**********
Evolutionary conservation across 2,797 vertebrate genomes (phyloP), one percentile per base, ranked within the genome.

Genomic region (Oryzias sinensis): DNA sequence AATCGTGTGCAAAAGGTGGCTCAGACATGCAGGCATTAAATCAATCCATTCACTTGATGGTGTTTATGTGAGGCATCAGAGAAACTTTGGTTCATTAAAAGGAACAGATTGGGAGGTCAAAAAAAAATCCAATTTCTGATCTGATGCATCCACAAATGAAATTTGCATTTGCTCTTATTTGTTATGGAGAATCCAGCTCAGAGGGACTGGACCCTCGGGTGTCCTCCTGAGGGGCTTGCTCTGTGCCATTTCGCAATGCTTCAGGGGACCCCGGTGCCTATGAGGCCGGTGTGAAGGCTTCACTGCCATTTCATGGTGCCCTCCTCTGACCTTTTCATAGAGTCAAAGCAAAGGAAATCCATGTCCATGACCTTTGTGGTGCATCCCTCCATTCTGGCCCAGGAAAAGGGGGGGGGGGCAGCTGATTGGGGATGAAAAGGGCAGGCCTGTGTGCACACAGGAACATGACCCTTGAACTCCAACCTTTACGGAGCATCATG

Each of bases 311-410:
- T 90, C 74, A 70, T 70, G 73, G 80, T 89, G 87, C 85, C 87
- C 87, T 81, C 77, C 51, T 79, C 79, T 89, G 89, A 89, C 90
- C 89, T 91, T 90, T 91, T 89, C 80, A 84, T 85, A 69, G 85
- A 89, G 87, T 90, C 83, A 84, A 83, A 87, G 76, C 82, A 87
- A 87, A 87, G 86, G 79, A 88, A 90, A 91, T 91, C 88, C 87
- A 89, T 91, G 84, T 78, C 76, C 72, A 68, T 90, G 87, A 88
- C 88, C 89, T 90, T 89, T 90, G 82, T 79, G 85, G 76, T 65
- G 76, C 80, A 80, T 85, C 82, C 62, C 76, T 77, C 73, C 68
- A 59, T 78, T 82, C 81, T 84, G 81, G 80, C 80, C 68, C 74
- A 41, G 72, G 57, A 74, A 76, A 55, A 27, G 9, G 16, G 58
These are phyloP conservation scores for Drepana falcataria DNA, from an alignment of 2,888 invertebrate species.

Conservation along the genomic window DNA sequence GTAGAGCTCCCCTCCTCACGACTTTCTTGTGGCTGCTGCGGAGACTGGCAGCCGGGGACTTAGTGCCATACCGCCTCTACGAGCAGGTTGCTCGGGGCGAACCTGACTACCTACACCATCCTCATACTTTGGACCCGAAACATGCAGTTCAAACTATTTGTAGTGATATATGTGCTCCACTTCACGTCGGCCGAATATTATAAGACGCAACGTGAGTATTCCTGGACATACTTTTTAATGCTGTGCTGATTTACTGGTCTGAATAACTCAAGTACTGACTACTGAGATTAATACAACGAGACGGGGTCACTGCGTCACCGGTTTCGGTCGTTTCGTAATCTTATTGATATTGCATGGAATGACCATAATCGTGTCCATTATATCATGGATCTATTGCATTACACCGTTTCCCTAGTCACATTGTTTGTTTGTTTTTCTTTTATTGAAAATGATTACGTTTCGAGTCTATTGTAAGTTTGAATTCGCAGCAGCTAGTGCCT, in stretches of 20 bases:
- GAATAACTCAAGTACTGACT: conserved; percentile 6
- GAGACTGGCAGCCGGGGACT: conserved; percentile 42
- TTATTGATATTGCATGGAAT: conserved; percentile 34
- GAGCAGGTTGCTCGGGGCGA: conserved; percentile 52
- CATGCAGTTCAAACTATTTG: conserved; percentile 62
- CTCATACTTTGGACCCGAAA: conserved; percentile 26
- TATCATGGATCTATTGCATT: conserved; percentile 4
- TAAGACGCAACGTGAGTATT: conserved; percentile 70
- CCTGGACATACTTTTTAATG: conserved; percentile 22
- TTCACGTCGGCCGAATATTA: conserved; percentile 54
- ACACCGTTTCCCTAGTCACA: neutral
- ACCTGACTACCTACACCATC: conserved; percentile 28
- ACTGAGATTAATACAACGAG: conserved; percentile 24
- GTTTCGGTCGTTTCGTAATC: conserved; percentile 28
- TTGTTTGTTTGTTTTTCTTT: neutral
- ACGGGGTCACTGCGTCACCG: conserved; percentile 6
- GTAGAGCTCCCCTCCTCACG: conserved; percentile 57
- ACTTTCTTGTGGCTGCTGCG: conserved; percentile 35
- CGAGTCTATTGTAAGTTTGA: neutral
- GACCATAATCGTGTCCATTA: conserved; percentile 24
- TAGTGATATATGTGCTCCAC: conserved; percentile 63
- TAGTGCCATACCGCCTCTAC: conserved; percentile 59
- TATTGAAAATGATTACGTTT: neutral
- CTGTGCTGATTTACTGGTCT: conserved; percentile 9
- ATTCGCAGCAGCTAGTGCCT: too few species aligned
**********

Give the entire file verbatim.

Evolutionary conservation across 2,797 vertebrate genomes (phyloP), one percentile per base, ranked within the genome.

Genomic region (Oryzias sinensis): DNA sequence AATCGTGTGCAAAAGGTGGCTCAGACATGCAGGCATTAAATCAATCCATTCACTTGATGGTGTTTATGTGAGGCATCAGAGAAACTTTGGTTCATTAAAAGGAACAGATTGGGAGGTCAAAAAAAAATCCAATTTCTGATCTGATGCATCCACAAATGAAATTTGCATTTGCTCTTATTTGTTATGGAGAATCCAGCTCAGAGGGACTGGACCCTCGGGTGTCCTCCTGAGGGGCTTGCTCTGTGCCATTTCGCAATGCTTCAGGGGACCCCGGTGCCTATGAGGCCGGTGTGAAGGCTTCACTGCCATTTCATGGTGCCCTCCTCTGACCTTTTCATAGAGTCAAAGCAAAGGAAATCCATGTCCATGACCTTTGTGGTGCATCCCTCCATTCTGGCCCAGGAAAAGGGGGGGGGGGCAGCTGATTGGGGATGAAAAGGGCAGGCCTGTGTGCACACAGGAACATGACCCTTGAACTCCAACCTTTACGGAGCATCATG

Each of bases 311-410:
- T 90, C 74, A 70, T 70, G 73, G 80, T 89, G 87, C 85, C 87
- C 87, T 81, C 77, C 51, T 79, C 79, T 89, G 89, A 89, C 90
- C 89, T 91, T 90, T 91, T 89, C 80, A 84, T 85, A 69, G 85
- A 89, G 87, T 90, C 83, A 84, A 83, A 87, G 76, C 82, A 87
- A 87, A 87, G 86, G 79, A 88, A 90, A 91, T 91, C 88, C 87
- A 89, T 91, G 84, T 78, C 76, C 72, A 68, T 90, G 87, A 88
- C 88, C 89, T 90, T 89, T 90, G 82, T 79, G 85, G 76, T 65
- G 76, C 80, A 80, T 85, C 82, C 62, C 76, T 77, C 73, C 68
- A 59, T 78, T 82, C 81, T 84, G 81, G 80, C 80, C 68, C 74
- A 41, G 72, G 57, A 74, A 76, A 55, A 27, G 9, G 16, G 58
These are phyloP conservation scores for Drepana falcataria DNA, from an alignment of 2,888 invertebrate species.

Conservation along the genomic window DNA sequence GTAGAGCTCCCCTCCTCACGACTTTCTTGTGGCTGCTGCGGAGACTGGCAGCCGGGGACTTAGTGCCATACCGCCTCTACGAGCAGGTTGCTCGGGGCGAACCTGACTACCTACACCATCCTCATACTTTGGACCCGAAACATGCAGTTCAAACTATTTGTAGTGATATATGTGCTCCACTTCACGTCGGCCGAATATTATAAGACGCAACGTGAGTATTCCTGGACATACTTTTTAATGCTGTGCTGATTTACTGGTCTGAATAACTCAAGTACTGACTACTGAGATTAATACAACGAGACGGGGTCACTGCGTCACCGGTTTCGGTCGTTTCGTAATCTTATTGATATTGCATGGAATGACCATAATCGTGTCCATTATATCATGGATCTATTGCATTACACCGTTTCCCTAGTCACATTGTTTGTTTGTTTTTCTTTTATTGAAAATGATTACGTTTCGAGTCTATTGTAAGTTTGAATTCGCAGCAGCTAGTGCCT, in stretches of 20 bases:
- GAATAACTCAAGTACTGACT: conserved; percentile 6
- GAGACTGGCAGCCGGGGACT: conserved; percentile 42
- TTATTGATATTGCATGGAAT: conserved; percentile 34
- GAGCAGGTTGCTCGGGGCGA: conserved; percentile 52
- CATGCAGTTCAAACTATTTG: conserved; percentile 62
- CTCATACTTTGGACCCGAAA: conserved; percentile 26
- TATCATGGATCTATTGCATT: conserved; percentile 4
- TAAGACGCAACGTGAGTATT: conserved; percentile 70
- CCTGGACATACTTTTTAATG: conserved; percentile 22
- TTCACGTCGGCCGAATATTA: conserved; percentile 54
- ACACCGTTTCCCTAGTCACA: neutral
- ACCTGACTACCTACACCATC: conserved; percentile 28
- ACTGAGATTAATACAACGAG: conserved; percentile 24
- GTTTCGGTCGTTTCGTAATC: conserved; percentile 28
- TTGTTTGTTTGTTTTTCTTT: neutral
- ACGGGGTCACTGCGTCACCG: conserved; percentile 6
- GTAGAGCTCCCCTCCTCACG: conserved; percentile 57
- ACTTTCTTGTGGCTGCTGCG: conserved; percentile 35
- CGAGTCTATTGTAAGTTTGA: neutral
- GACCATAATCGTGTCCATTA: conserved; percentile 24
- TAGTGATATATGTGCTCCAC: conserved; percentile 63
- TAGTGCCATACCGCCTCTAC: conserved; percentile 59
- TATTGAAAATGATTACGTTT: neutral
- CTGTGCTGATTTACTGGTCT: conserved; percentile 9
- ATTCGCAGCAGCTAGTGCCT: too few species aligned